Israel's Elbit Systems announced Wednesday that it has been awarded a $24 million contract from the Dutch Ministry of Defense to supply the Royal Netherlands Army with new vehicle tactical computers, upgrading the equipment provided by the company over a decade ago.



IDF Deploys Female Combat Intelligence Unit to Northern Border - Hanan Greenwood (Israel Hayom)
    For the first time, female combat intelligence soldiers have been deployed to the Lebanon border to collect precision intelligence via drones.
    "No one in the area knows how to use drones...at our level, so we are considered forces in high demand," explains Lt. Nurit Rokach.
    An official in the IDF Northern Command added, "The female soldiers are able to operate the new technologies in an outstanding manner."



Israeli Firm Invents Breathable "Skin Substitute" to Treat Burns - Oliver Holmes (Guardian-UK)
    Israeli company Nanomedic has designed the SpinCare system, a medical gun that spins out a protective web to cover burns and wounds.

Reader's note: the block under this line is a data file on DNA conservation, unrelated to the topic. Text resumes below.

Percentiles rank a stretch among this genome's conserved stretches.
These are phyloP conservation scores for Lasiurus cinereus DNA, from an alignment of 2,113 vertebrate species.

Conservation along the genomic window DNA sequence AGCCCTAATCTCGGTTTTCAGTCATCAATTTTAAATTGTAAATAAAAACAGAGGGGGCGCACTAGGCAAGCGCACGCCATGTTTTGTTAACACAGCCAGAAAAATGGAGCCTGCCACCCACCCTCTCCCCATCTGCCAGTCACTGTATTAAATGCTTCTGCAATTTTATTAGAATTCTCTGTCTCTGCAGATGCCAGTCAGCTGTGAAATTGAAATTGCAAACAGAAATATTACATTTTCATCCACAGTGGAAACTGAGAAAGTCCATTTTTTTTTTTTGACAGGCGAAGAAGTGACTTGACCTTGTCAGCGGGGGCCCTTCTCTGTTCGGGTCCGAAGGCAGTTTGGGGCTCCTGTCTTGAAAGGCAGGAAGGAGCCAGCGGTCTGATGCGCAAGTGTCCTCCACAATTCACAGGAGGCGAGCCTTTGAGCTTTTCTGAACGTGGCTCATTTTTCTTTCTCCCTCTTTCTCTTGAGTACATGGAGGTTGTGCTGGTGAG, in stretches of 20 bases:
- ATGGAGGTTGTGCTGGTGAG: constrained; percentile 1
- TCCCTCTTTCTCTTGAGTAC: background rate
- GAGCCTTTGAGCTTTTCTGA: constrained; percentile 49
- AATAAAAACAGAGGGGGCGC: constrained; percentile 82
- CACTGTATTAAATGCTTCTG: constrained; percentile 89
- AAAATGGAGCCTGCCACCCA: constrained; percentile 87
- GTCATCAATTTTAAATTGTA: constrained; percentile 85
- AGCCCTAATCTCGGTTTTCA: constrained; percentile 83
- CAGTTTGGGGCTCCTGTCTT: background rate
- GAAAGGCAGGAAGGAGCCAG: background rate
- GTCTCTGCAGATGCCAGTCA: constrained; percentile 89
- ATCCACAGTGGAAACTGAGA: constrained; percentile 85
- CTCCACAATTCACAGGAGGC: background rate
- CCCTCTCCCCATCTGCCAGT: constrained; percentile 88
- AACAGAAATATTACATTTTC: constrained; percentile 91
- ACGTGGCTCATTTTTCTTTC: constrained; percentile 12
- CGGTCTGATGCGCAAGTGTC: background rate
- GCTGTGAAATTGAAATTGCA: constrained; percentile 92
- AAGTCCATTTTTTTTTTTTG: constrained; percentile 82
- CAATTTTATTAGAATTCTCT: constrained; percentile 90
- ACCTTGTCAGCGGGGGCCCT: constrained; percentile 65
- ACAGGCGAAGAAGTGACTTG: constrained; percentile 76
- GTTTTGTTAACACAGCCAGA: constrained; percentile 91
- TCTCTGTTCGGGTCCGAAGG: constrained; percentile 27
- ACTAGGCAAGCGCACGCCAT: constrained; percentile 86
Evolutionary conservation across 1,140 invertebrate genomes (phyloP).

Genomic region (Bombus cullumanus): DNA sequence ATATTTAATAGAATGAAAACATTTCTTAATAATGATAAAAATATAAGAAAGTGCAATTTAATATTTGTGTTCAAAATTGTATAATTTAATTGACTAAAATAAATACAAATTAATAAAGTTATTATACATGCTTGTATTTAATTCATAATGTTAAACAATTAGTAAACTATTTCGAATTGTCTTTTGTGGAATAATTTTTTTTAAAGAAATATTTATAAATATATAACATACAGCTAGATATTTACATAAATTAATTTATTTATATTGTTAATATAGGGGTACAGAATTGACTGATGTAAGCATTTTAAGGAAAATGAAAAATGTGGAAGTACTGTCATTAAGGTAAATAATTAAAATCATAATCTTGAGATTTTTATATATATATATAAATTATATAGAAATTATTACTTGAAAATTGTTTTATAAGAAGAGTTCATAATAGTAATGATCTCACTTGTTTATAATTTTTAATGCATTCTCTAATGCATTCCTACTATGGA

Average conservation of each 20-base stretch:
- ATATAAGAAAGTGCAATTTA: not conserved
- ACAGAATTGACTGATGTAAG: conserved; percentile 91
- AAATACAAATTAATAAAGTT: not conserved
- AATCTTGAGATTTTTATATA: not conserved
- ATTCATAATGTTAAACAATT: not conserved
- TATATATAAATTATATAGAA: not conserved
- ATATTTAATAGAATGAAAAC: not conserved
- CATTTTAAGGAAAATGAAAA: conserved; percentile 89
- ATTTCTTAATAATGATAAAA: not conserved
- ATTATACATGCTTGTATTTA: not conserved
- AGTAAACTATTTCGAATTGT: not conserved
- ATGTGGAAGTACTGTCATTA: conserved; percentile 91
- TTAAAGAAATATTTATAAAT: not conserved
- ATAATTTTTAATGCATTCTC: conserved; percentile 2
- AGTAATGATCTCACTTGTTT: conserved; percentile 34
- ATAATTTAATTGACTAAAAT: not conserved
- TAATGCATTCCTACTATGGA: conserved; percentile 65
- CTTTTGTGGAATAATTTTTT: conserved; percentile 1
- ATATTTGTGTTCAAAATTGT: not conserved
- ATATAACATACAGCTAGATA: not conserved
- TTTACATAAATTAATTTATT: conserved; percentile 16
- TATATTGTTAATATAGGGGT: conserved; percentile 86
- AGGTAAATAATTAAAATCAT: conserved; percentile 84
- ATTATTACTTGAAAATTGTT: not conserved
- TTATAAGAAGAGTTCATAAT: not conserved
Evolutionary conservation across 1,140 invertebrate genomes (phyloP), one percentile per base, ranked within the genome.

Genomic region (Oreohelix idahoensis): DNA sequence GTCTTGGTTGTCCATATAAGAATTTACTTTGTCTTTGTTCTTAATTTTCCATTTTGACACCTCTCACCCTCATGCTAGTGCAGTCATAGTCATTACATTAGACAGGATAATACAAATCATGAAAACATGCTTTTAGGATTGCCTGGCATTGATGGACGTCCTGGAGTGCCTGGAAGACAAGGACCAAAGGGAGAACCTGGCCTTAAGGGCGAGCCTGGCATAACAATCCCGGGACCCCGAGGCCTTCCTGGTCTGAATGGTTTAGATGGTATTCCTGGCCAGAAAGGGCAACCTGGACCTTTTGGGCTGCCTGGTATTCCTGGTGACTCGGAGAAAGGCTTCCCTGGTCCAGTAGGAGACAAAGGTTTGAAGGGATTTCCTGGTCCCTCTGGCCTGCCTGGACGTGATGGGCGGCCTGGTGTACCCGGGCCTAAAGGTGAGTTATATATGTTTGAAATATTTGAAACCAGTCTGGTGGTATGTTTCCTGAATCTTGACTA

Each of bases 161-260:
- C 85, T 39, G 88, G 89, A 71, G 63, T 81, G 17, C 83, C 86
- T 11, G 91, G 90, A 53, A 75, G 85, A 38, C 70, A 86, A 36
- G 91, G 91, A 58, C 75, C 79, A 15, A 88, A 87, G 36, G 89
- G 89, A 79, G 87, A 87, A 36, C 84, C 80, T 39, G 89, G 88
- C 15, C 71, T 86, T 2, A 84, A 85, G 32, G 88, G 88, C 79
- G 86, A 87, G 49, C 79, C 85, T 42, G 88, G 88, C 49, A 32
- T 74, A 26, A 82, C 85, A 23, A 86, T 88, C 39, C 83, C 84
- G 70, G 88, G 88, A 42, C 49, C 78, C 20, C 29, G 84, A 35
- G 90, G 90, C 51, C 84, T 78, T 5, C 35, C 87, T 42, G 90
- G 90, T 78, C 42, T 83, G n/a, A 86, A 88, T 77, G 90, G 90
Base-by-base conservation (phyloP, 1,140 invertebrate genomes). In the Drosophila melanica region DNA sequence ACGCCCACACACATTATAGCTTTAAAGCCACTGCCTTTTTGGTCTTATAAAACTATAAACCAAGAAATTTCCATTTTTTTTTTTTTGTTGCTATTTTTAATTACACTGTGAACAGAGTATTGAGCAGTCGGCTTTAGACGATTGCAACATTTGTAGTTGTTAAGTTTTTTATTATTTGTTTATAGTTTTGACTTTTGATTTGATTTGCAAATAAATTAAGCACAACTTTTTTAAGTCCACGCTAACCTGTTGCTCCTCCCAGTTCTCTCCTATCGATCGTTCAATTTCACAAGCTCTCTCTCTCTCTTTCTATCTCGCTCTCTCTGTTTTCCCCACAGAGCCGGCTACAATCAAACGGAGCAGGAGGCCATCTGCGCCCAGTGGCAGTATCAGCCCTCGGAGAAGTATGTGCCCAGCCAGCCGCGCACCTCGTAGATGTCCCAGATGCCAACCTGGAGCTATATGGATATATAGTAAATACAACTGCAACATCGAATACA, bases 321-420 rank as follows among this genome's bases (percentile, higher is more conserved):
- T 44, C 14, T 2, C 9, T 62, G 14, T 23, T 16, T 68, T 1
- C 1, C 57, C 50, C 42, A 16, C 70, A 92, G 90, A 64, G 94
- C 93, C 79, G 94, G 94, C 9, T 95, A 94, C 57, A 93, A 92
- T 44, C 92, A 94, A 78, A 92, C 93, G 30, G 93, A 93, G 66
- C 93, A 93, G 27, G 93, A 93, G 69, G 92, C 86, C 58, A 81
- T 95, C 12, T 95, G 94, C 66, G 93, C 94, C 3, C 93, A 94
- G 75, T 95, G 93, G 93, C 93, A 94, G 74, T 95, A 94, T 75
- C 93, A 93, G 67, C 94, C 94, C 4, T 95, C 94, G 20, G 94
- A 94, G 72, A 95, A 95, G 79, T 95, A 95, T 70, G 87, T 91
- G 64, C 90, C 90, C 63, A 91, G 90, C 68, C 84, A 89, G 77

The device employs electrospinning to create nano-fibers.
    The breathable "skin substitute" will help patients recover without the need for painful bandage changes.
    It gives patients increased mobility - essential for burn rehabilitation - and even the ability to shower.
    Moreover, the translucent layer allows medics to examine the wound without touching it.
    See also Video: SpinCare Portable Wound Care System (Nanomedic)



Israeli Consulate in South India Donates Tablets to Pupils (Times of India)
    The consulate-general of Israel to South India, based in Bengaluru, donated tablets to 100 children on Monday.
    The tablets came pre-installed with instructional material to help underprivileged children in rural Karnataka and Tamil Nadu.


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News Resources - North America, Europe, and Asia: